The beauty of yoga lies in its adaptability to fit each person’s needs. You do not need to be able to twist yourself into a pretzel or stand on one foot, eyes closed, and reach to the stars. You just need to “start where you are.” Yoga is not the goal; it is a process that helps to integrate mind, body, and spirit.

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Benefits of Adaptive Yoga for Multiple Sclerosis

Thursday, September 8, 2016

Diet Similar To Fasting Might Help MS

What we eat can make a huge difference in how we feel; what we don’t eat can also have an impact. Although there is no one multiple sclerosis (MS) diet, there are several different approaches to eating that might make a difference with the disease.

Researching how diet affects health is not an easy task and often starts with studies involving animals. Researchers will often use a mouse model of MS called experimental autoimmune encephalomyelitis (EAE) to test how different interventions affect the immune system or disease symptoms. In the MS community, we often joke that it is the mice that get all the cures. Translating their cures into human treatments has been a huge challenge.

Researchers at the University of Southern California investigating the role of diet interventions in MS found that a fasting-mimicking diet (FMD) promotes neuro-regeneration, reduces autoimmunity, and reduces symptoms in a mouse model of MS. They found that the FMD reduced the severity of clinical symptoms in all study mice and completely reversed symptoms in 20 percent of the animals. The improvements seen with FMD were associated with reduced levels of pro-inflammatory cytokines, increased corticosterone levels, and increased production of oligodendrocyte cells that encouraged remyelination (Choi et al, 2016).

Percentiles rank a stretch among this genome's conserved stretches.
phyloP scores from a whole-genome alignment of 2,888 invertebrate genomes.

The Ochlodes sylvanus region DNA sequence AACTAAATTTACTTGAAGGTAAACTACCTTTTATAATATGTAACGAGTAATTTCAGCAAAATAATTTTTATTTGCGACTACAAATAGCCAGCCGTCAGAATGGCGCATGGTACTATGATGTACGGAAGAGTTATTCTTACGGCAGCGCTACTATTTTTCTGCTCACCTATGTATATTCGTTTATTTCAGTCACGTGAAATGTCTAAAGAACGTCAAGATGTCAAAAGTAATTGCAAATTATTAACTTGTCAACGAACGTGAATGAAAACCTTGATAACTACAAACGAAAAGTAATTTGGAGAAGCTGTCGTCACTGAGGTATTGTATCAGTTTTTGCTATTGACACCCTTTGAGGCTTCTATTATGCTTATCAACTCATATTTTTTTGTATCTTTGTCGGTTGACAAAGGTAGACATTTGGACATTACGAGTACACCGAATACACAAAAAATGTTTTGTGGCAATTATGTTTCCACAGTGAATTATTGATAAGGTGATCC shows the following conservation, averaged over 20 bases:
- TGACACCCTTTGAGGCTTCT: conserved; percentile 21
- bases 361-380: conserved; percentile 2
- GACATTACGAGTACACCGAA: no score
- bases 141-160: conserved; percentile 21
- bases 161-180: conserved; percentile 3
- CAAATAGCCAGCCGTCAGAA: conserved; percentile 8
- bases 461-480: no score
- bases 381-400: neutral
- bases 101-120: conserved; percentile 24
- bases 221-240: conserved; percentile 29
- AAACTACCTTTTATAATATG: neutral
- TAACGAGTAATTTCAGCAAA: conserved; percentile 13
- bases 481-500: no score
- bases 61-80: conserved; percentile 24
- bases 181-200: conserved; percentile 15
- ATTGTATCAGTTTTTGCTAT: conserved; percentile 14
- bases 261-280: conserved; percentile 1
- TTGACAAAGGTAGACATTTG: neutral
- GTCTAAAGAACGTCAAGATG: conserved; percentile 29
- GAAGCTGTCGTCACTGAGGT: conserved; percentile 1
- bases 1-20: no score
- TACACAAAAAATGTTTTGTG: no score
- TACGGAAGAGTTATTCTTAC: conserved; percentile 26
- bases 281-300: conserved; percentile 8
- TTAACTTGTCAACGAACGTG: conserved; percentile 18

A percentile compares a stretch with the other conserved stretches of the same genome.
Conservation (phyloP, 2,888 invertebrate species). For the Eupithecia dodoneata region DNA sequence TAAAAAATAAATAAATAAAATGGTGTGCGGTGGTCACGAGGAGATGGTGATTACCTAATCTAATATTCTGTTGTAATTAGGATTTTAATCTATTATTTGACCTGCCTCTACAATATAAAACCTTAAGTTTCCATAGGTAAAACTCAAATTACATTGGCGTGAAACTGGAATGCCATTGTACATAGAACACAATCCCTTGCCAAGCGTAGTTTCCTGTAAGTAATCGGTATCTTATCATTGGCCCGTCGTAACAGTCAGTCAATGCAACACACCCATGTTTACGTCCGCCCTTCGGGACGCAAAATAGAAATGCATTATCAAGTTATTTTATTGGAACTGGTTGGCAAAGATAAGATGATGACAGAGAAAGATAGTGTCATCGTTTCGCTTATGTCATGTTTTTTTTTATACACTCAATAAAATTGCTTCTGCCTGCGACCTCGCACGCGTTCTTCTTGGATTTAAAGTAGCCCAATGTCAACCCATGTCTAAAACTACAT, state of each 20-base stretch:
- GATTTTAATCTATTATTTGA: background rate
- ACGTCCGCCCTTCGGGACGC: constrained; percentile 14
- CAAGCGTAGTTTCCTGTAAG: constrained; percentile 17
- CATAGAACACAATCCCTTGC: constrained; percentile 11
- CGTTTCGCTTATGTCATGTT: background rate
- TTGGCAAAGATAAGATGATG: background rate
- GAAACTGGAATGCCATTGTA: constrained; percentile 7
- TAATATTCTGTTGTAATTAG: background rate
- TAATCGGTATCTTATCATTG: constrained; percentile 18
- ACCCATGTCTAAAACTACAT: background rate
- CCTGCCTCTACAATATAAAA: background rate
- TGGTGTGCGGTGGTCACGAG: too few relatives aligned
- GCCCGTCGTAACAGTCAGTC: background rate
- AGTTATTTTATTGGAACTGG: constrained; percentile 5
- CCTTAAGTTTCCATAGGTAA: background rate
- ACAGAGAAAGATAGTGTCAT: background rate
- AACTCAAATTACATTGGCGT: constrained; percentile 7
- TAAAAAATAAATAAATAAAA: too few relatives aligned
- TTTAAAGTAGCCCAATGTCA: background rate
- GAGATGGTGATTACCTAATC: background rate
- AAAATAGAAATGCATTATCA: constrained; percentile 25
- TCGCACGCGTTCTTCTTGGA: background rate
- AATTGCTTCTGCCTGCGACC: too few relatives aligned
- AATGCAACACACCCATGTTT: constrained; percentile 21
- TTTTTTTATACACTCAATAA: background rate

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Diet That Mimics Fasting May Reduce MS Symptoms

Tuesday, September 6, 2016

How to Improve Walking With MS

One of the most visible consequences of multiple sclerosis is an impaired ability to walk. At some point during the course of the disease, the majority of people with MS (up to 87 percent) experience walking limitations. That shocking figure comes from a 2008 survey of more than 2,000 people living with MS commissioned by Acorda Therapeutics and the Multiple Sclerosis Association of America.

Walking difficulties can be affected by muscle weakness (in legs and trunk), spasticity, loss of coordination, balance problems, sensory deficits, pain, visual loss, cognitive deficits, and fatigue. The resultant abnormal gait patterns and decreased mobility can lead to comorbidities such as osteoporosis, musculoskeletal pain, osteoarthritis, cardiovascular and respiratory deconditioning, and increased risk of falls.

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Six Ways To Improve Walking Speed and Performance